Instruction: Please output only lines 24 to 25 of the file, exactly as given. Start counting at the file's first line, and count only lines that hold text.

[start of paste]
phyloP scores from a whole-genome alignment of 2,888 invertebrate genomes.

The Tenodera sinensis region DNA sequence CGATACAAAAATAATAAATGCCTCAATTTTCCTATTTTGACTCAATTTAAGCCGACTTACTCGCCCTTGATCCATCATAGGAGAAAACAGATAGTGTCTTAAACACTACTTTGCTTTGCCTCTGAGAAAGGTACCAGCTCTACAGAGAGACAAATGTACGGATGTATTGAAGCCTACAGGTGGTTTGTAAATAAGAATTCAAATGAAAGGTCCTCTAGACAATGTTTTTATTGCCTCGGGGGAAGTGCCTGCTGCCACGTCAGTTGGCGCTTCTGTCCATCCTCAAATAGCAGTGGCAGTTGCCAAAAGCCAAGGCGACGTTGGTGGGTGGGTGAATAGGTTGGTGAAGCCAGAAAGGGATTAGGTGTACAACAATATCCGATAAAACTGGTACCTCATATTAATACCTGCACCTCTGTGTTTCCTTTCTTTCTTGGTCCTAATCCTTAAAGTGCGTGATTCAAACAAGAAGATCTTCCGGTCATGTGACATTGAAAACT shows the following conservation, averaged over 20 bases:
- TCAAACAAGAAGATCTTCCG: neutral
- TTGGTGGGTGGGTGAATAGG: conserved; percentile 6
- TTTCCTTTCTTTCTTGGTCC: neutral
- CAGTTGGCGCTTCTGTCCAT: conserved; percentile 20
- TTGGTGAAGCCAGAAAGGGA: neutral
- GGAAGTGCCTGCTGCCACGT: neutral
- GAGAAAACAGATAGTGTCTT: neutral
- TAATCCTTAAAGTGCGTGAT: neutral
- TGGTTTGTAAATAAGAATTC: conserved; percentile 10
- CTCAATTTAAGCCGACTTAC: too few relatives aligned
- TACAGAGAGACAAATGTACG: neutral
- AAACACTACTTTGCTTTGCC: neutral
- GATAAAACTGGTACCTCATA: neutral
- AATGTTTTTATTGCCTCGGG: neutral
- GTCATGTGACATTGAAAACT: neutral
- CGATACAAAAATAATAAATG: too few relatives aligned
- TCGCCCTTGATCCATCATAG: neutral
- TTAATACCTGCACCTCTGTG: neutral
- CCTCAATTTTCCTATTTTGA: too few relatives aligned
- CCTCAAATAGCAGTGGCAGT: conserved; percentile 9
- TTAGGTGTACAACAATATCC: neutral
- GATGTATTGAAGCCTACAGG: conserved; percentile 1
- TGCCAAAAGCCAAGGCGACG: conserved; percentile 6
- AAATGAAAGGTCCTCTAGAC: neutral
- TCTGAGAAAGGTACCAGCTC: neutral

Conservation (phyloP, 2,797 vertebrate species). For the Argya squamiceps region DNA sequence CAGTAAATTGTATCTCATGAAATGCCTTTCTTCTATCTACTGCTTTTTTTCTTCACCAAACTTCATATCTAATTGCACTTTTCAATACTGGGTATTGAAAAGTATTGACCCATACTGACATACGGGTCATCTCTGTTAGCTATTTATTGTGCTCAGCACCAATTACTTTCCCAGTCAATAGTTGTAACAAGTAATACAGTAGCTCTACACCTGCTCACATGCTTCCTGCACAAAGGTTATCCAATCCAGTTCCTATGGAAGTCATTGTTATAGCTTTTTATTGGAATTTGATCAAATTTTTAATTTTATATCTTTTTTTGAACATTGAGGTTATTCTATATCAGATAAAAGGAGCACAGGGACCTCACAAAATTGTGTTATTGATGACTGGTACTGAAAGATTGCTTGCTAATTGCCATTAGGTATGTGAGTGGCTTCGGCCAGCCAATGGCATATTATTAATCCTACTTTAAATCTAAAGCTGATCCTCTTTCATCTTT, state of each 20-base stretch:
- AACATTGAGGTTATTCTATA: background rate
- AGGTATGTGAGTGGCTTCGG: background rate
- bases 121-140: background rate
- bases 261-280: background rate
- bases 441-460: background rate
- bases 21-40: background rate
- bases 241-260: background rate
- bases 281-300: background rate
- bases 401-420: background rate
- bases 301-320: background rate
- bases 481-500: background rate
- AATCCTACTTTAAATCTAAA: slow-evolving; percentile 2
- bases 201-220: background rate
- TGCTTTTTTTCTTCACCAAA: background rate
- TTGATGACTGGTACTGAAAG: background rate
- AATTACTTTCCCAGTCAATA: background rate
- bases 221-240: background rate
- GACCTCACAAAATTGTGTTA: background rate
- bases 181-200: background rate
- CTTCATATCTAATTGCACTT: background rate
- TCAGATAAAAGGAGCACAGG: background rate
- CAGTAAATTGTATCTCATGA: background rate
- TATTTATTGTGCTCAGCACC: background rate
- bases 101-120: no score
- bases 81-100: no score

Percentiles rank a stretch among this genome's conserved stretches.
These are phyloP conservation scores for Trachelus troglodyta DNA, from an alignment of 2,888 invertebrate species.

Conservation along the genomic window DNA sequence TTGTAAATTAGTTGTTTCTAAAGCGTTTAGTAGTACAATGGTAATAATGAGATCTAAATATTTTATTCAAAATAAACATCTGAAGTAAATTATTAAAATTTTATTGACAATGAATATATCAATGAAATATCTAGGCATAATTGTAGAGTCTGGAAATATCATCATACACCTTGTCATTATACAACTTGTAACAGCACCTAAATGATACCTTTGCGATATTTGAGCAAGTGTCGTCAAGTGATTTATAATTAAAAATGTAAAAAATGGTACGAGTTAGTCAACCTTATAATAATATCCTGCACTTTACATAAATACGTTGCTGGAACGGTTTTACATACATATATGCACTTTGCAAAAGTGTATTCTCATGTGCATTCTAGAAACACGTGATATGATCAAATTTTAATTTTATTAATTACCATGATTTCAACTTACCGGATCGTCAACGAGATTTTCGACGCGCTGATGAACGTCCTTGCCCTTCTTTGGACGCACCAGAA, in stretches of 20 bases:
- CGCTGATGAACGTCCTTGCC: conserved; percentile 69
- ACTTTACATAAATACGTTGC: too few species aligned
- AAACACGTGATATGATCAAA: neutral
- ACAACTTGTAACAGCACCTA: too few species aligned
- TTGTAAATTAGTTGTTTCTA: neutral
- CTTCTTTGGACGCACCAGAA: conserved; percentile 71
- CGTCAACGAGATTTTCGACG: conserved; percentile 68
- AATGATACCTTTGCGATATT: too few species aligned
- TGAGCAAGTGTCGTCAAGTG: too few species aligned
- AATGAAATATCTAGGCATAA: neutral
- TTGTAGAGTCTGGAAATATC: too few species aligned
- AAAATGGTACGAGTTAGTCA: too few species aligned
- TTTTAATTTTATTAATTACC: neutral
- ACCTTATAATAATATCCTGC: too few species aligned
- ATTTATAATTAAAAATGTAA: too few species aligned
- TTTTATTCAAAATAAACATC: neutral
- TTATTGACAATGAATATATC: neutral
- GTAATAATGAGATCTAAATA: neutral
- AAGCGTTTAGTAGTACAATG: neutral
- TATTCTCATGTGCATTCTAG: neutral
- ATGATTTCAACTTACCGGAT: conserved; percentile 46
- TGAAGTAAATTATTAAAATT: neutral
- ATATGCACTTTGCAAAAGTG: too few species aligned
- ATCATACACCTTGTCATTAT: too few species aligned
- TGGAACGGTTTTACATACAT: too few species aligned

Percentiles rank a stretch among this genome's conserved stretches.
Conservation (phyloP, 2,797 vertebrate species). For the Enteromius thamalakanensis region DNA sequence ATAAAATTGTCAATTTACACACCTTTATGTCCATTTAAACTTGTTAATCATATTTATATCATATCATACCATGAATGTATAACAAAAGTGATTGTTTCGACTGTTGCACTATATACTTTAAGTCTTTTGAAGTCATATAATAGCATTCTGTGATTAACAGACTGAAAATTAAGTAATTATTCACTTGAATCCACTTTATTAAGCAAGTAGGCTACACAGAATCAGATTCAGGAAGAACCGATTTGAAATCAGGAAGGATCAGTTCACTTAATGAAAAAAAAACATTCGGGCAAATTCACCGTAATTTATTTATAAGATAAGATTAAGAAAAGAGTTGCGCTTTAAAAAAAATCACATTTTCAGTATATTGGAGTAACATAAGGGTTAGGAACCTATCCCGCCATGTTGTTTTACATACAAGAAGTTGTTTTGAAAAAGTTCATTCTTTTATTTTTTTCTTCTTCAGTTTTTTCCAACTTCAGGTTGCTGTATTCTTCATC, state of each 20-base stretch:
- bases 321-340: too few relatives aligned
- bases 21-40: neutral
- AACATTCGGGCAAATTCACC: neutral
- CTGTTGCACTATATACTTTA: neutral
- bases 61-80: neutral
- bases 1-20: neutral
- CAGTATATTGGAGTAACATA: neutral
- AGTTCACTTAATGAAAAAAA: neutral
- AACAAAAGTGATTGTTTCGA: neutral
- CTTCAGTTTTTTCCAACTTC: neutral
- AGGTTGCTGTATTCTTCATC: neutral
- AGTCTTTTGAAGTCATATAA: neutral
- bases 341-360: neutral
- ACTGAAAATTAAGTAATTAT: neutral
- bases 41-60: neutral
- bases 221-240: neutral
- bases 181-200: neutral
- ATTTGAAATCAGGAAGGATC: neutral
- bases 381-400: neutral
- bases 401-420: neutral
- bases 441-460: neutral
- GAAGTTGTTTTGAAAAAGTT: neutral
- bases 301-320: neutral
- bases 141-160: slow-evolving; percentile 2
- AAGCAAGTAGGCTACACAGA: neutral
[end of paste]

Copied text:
- GATGTATTGAAGCCTACAGG: conserved; percentile 1
- TGCCAAAAGCCAAGGCGACG: conserved; percentile 6